The telecom sector over the last few months and year, has seen many controversies – most of them a result of public policy ambiguities, failures of regulators and the Government’s administration of the sector. One year ago Mr. Kapil Sibal assumed office as Minister of Communications & Information Technology in the background of scams and controversies and had promised a rapid cleanup and restoring of a coherent policy framework and administration.
The Minister’s stint therefore deserves an assessment and I have done a detailed analysis of the telecom sector across 26 parameters relating to policy issues, executive decisions and claims made by the Minister who completes one year in office – measuring them against actual performance and documented reports, letters, recommendations of the TRAI, DoT, the CAG, news reports and various judicial forums.
As a Member of the Parliamentary Standing Committee on IT, i believe it is my duty to undertake such a review of the sector and the performance of the Government and this analysis, forms the first my annual reviews of the telecom sector, shows significant and continued public policy failures across each of the 26 parameters – adversely impacting consumer interest and investor / industry viability and performance in general and further damaging the overall credibility of public policy making and its implementation.
The analysis shows that the DoT has failed to implement major recommendations of the TRAI pending since May 2010 and February 2011 on critical issues such as spectrum allocation and pricing, M&A norms, unified licensing, delinking spectrum from licenses, and others such as collection of dues on account of excess spectrum beyond contracted amount – which is causing additional losses to the exchequer.
An independent analysis of the industry parameters in investments shows not just a sharp decline in capital investments and FDI in the telecom sector, but a deterioration across the board in most operating parameters for the industry, including levels of indebtedness, net profit margins, return on capital and average revenue per minute, minutes of usage, and ARPUs – which are either on the decline or stagnant, especially when adjusted against inflation.
The fact is that the DoT – one year after the CAG report accusing 85 ineligible applicants of fraudulently accessing spectrum in 2008, and the TRAI recommendation for cancellation of 69 companies for failure to meet rollout obligations – has not cancelled a single license in the entire year. The proposed National Telecom Policy (NTP’2011), as it currently stands, would be delayed nearly a year from its original date of announcement. BSNL’s and MTNL’s market shares continue to decline in the profitable wireless market, while the DoT has failed to settle even basic issues such as whether the level of contracted GSM spectrum is 4.4 MHz or 6.2 MHz, which in turn has serious financial implications for the exchequer.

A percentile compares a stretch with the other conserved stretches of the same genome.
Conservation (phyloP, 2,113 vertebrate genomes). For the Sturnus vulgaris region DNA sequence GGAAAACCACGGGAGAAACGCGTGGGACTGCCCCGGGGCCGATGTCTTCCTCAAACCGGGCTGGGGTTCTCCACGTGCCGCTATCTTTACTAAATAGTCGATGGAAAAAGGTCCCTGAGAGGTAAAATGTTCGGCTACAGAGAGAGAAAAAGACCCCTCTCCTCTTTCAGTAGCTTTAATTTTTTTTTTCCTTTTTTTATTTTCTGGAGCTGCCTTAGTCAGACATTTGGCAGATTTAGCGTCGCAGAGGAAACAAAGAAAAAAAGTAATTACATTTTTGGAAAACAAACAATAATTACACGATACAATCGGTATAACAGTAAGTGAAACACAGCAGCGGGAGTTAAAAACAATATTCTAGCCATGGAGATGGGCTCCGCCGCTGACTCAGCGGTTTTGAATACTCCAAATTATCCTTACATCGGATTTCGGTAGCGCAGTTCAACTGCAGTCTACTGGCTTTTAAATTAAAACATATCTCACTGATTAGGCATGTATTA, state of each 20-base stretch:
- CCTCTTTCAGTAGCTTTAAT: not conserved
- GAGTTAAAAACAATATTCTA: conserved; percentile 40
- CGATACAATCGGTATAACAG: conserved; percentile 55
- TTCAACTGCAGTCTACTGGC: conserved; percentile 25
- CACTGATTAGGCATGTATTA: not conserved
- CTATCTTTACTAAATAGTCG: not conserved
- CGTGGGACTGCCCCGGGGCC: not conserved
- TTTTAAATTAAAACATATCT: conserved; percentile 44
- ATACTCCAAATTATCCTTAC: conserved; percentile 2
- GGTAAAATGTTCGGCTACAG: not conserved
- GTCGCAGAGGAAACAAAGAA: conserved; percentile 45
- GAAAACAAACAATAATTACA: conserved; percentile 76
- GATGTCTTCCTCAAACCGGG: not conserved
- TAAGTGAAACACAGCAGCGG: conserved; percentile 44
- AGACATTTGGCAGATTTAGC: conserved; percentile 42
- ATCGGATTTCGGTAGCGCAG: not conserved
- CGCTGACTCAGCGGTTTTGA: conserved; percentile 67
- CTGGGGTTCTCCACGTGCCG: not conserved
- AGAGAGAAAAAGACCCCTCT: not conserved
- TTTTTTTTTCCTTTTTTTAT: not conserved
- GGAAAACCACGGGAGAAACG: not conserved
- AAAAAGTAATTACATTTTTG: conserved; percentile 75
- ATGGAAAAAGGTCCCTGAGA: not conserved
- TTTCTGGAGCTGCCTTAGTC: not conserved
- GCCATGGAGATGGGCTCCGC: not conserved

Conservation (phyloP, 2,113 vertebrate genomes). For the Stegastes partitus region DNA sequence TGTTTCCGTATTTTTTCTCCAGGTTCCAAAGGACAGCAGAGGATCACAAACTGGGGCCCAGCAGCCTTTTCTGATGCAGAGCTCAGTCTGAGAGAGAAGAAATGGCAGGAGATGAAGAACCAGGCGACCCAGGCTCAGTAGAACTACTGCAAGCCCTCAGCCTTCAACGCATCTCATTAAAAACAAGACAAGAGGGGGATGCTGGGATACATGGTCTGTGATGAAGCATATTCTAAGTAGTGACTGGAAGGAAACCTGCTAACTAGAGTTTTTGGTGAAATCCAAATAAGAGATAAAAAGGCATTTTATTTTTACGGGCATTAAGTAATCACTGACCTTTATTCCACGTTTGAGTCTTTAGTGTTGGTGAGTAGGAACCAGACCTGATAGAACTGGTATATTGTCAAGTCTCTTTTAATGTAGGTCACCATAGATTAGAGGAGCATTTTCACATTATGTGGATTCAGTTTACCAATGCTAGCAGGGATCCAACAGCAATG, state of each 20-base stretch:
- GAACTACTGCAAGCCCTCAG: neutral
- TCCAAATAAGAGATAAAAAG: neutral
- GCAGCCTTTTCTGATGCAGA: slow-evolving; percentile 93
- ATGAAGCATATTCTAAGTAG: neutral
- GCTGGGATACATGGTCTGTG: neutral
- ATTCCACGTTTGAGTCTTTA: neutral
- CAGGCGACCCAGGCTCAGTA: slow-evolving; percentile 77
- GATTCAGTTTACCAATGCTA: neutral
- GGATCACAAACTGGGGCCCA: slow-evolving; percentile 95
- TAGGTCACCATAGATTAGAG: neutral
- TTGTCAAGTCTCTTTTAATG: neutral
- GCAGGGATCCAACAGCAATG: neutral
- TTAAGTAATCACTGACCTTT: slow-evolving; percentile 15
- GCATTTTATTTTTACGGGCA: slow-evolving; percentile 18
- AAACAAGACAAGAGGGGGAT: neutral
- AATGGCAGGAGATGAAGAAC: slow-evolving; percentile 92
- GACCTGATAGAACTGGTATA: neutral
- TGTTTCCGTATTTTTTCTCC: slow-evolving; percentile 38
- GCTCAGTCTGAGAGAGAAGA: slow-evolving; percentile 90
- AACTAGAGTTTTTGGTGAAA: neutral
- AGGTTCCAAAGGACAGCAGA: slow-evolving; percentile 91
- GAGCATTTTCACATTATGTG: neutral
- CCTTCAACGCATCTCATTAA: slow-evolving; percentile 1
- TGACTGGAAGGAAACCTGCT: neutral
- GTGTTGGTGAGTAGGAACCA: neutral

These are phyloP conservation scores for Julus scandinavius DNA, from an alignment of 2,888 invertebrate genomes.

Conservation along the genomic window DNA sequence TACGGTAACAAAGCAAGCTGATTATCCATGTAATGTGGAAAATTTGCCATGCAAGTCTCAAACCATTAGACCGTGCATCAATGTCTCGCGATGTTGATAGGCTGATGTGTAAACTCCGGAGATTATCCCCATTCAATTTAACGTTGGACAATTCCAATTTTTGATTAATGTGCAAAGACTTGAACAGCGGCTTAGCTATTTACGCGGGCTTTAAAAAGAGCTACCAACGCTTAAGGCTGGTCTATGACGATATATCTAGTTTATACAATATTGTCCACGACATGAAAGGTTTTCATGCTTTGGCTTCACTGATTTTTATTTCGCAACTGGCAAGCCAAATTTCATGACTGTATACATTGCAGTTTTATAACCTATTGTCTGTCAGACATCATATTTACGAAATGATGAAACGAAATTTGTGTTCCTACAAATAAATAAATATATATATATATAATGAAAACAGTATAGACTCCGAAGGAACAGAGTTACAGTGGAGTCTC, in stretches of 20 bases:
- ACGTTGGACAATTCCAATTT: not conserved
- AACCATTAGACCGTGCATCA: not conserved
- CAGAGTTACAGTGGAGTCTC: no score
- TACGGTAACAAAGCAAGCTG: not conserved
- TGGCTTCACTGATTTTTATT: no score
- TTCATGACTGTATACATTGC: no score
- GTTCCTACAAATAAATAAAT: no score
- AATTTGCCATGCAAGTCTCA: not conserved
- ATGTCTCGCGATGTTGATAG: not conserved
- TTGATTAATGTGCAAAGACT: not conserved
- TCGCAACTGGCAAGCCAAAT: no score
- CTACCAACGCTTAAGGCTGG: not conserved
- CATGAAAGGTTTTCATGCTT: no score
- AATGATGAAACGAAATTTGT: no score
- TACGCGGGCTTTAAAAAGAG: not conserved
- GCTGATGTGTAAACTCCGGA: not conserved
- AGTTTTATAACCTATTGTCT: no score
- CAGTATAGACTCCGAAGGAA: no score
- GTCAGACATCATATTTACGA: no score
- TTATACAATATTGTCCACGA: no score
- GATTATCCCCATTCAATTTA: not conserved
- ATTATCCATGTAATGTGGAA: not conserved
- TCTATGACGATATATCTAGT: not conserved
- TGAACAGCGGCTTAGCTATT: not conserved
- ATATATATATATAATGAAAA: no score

Additionally, officers found guilty of malpractice and misconduct in the Justice Shivraj Patil One Man Committee (OMC) report remain unaffected, with no evidence of disciplinary enquiry against them, and these and other officers in turn continue to stall multiple applications filed with the DoT under the RTI Act in a bid to stall information.
The analysis shows that multiple claims by the government – of accusing the TRAI for not holding auctions, its contention that Swan and Unitech transactions were merely equity infusions and did not represent windfall gains, or that it followed the First Come, First Served (FCFS) policy of 2003 – have been comprehensively rejected both by the Hon’ble Supreme Court and the Special CBI Court on the 2G scam, who have placed the CBI under their monitoring and supervision at one level, and framed charges, rejecting these contentions and ordering trial against all the accused on the other.
Further, the government decisions to introduce ‘Do Not Disturb’ (DND) and Mobile Number Portability (MNP) proved entirely ineffective, with pesky SMSs and unsolicited commercial calls continuing till date on one hand, and merely 2% of the subscriber population making requests for porting numbers on the other.
Things cannot be good unless a major policy overhaul and decision-making with immediate effect, keeping in mind the principles of transparency, public and consumer interest and government revenue were taken, the telecom sector could continue to receive further setbacks – which would be undesirable given the successful growth of this sector and its evolution as a showpiece of private entrepreneurship in infrastructure over the last several years.
Click here to read my letter to the Prime Minister and the detailed analysis.